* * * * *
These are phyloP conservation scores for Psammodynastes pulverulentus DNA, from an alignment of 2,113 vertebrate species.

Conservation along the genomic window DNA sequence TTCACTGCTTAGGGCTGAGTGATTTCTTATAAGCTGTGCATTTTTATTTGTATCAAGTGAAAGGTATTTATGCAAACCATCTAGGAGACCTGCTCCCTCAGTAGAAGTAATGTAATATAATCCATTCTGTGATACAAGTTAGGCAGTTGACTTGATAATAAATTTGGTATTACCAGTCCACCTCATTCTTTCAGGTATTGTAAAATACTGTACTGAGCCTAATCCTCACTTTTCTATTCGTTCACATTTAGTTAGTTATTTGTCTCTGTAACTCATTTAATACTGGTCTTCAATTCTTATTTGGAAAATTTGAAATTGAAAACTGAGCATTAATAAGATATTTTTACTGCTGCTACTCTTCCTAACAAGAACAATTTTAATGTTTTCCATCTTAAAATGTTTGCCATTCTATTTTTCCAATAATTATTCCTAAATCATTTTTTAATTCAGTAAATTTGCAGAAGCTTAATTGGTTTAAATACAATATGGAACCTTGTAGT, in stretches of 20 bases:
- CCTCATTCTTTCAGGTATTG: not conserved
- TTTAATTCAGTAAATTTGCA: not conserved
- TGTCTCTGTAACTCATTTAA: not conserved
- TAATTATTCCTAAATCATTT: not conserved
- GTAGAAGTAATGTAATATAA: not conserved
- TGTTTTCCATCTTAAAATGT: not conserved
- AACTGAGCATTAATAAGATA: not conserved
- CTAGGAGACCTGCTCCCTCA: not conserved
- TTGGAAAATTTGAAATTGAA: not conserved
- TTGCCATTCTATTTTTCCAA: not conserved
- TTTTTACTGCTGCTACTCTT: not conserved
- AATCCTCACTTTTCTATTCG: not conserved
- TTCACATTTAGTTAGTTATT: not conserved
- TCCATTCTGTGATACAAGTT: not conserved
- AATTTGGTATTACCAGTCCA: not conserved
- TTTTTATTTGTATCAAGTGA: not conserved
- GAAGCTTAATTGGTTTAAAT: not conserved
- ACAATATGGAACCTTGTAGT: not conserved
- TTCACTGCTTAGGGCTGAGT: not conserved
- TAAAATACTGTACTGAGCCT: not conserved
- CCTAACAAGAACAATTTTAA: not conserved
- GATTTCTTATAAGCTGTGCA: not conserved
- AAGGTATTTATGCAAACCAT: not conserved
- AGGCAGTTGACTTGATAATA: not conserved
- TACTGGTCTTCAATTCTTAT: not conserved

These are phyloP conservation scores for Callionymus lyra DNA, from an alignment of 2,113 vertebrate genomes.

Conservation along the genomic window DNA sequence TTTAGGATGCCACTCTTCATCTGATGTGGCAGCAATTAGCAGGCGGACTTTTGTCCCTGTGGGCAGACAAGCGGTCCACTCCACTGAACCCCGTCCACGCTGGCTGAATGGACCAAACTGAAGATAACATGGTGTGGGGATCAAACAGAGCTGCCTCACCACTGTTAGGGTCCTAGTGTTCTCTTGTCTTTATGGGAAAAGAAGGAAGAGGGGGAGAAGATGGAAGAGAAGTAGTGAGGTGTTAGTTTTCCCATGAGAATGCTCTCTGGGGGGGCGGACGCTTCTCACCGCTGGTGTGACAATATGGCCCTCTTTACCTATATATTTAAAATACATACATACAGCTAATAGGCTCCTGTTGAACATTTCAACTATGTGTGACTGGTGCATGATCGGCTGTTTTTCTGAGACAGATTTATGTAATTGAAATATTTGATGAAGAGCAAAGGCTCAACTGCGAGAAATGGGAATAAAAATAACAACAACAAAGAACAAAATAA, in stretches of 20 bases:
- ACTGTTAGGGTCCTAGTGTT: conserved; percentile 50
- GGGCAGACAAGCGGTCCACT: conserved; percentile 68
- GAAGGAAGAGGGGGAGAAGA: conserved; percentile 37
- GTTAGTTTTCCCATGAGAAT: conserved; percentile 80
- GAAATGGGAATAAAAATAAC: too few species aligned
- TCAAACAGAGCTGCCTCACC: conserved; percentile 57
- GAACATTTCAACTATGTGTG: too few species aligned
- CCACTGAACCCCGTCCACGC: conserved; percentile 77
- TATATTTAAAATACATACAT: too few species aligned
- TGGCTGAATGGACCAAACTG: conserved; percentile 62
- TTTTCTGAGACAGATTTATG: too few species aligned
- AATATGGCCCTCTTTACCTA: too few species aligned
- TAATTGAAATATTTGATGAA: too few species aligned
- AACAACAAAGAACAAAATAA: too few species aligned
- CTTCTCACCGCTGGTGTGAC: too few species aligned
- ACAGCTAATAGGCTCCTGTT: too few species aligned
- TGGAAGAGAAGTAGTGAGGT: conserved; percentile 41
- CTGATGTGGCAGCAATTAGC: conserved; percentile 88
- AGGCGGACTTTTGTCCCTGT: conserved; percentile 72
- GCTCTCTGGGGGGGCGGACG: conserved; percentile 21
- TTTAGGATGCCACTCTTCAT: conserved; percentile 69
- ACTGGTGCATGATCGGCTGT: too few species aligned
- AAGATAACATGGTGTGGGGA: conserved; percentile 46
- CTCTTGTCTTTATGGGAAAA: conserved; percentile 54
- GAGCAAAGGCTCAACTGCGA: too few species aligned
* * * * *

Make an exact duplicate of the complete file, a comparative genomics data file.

These are phyloP conservation scores for Psammodynastes pulverulentus DNA, from an alignment of 2,113 vertebrate species.

Conservation along the genomic window DNA sequence TTCACTGCTTAGGGCTGAGTGATTTCTTATAAGCTGTGCATTTTTATTTGTATCAAGTGAAAGGTATTTATGCAAACCATCTAGGAGACCTGCTCCCTCAGTAGAAGTAATGTAATATAATCCATTCTGTGATACAAGTTAGGCAGTTGACTTGATAATAAATTTGGTATTACCAGTCCACCTCATTCTTTCAGGTATTGTAAAATACTGTACTGAGCCTAATCCTCACTTTTCTATTCGTTCACATTTAGTTAGTTATTTGTCTCTGTAACTCATTTAATACTGGTCTTCAATTCTTATTTGGAAAATTTGAAATTGAAAACTGAGCATTAATAAGATATTTTTACTGCTGCTACTCTTCCTAACAAGAACAATTTTAATGTTTTCCATCTTAAAATGTTTGCCATTCTATTTTTCCAATAATTATTCCTAAATCATTTTTTAATTCAGTAAATTTGCAGAAGCTTAATTGGTTTAAATACAATATGGAACCTTGTAGT, in stretches of 20 bases:
- CCTCATTCTTTCAGGTATTG: not conserved
- TTTAATTCAGTAAATTTGCA: not conserved
- TGTCTCTGTAACTCATTTAA: not conserved
- TAATTATTCCTAAATCATTT: not conserved
- GTAGAAGTAATGTAATATAA: not conserved
- TGTTTTCCATCTTAAAATGT: not conserved
- AACTGAGCATTAATAAGATA: not conserved
- CTAGGAGACCTGCTCCCTCA: not conserved
- TTGGAAAATTTGAAATTGAA: not conserved
- TTGCCATTCTATTTTTCCAA: not conserved
- TTTTTACTGCTGCTACTCTT: not conserved
- AATCCTCACTTTTCTATTCG: not conserved
- TTCACATTTAGTTAGTTATT: not conserved
- TCCATTCTGTGATACAAGTT: not conserved
- AATTTGGTATTACCAGTCCA: not conserved
- TTTTTATTTGTATCAAGTGA: not conserved
- GAAGCTTAATTGGTTTAAAT: not conserved
- ACAATATGGAACCTTGTAGT: not conserved
- TTCACTGCTTAGGGCTGAGT: not conserved
- TAAAATACTGTACTGAGCCT: not conserved
- CCTAACAAGAACAATTTTAA: not conserved
- GATTTCTTATAAGCTGTGCA: not conserved
- AAGGTATTTATGCAAACCAT: not conserved
- AGGCAGTTGACTTGATAATA: not conserved
- TACTGGTCTTCAATTCTTAT: not conserved

These are phyloP conservation scores for Callionymus lyra DNA, from an alignment of 2,113 vertebrate genomes.

Conservation along the genomic window DNA sequence TTTAGGATGCCACTCTTCATCTGATGTGGCAGCAATTAGCAGGCGGACTTTTGTCCCTGTGGGCAGACAAGCGGTCCACTCCACTGAACCCCGTCCACGCTGGCTGAATGGACCAAACTGAAGATAACATGGTGTGGGGATCAAACAGAGCTGCCTCACCACTGTTAGGGTCCTAGTGTTCTCTTGTCTTTATGGGAAAAGAAGGAAGAGGGGGAGAAGATGGAAGAGAAGTAGTGAGGTGTTAGTTTTCCCATGAGAATGCTCTCTGGGGGGGCGGACGCTTCTCACCGCTGGTGTGACAATATGGCCCTCTTTACCTATATATTTAAAATACATACATACAGCTAATAGGCTCCTGTTGAACATTTCAACTATGTGTGACTGGTGCATGATCGGCTGTTTTTCTGAGACAGATTTATGTAATTGAAATATTTGATGAAGAGCAAAGGCTCAACTGCGAGAAATGGGAATAAAAATAACAACAACAAAGAACAAAATAA, in stretches of 20 bases:
- ACTGTTAGGGTCCTAGTGTT: conserved; percentile 50
- GGGCAGACAAGCGGTCCACT: conserved; percentile 68
- GAAGGAAGAGGGGGAGAAGA: conserved; percentile 37
- GTTAGTTTTCCCATGAGAAT: conserved; percentile 80
- GAAATGGGAATAAAAATAAC: too few species aligned
- TCAAACAGAGCTGCCTCACC: conserved; percentile 57
- GAACATTTCAACTATGTGTG: too few species aligned
- CCACTGAACCCCGTCCACGC: conserved; percentile 77
- TATATTTAAAATACATACAT: too few species aligned
- TGGCTGAATGGACCAAACTG: conserved; percentile 62
- TTTTCTGAGACAGATTTATG: too few species aligned
- AATATGGCCCTCTTTACCTA: too few species aligned
- TAATTGAAATATTTGATGAA: too few species aligned
- AACAACAAAGAACAAAATAA: too few species aligned
- CTTCTCACCGCTGGTGTGAC: too few species aligned
- ACAGCTAATAGGCTCCTGTT: too few species aligned
- TGGAAGAGAAGTAGTGAGGT: conserved; percentile 41
- CTGATGTGGCAGCAATTAGC: conserved; percentile 88
- AGGCGGACTTTTGTCCCTGT: conserved; percentile 72
- GCTCTCTGGGGGGGCGGACG: conserved; percentile 21
- TTTAGGATGCCACTCTTCAT: conserved; percentile 69
- ACTGGTGCATGATCGGCTGT: too few species aligned
- AAGATAACATGGTGTGGGGA: conserved; percentile 46
- CTCTTGTCTTTATGGGAAAA: conserved; percentile 54
- GAGCAAAGGCTCAACTGCGA: too few species aligned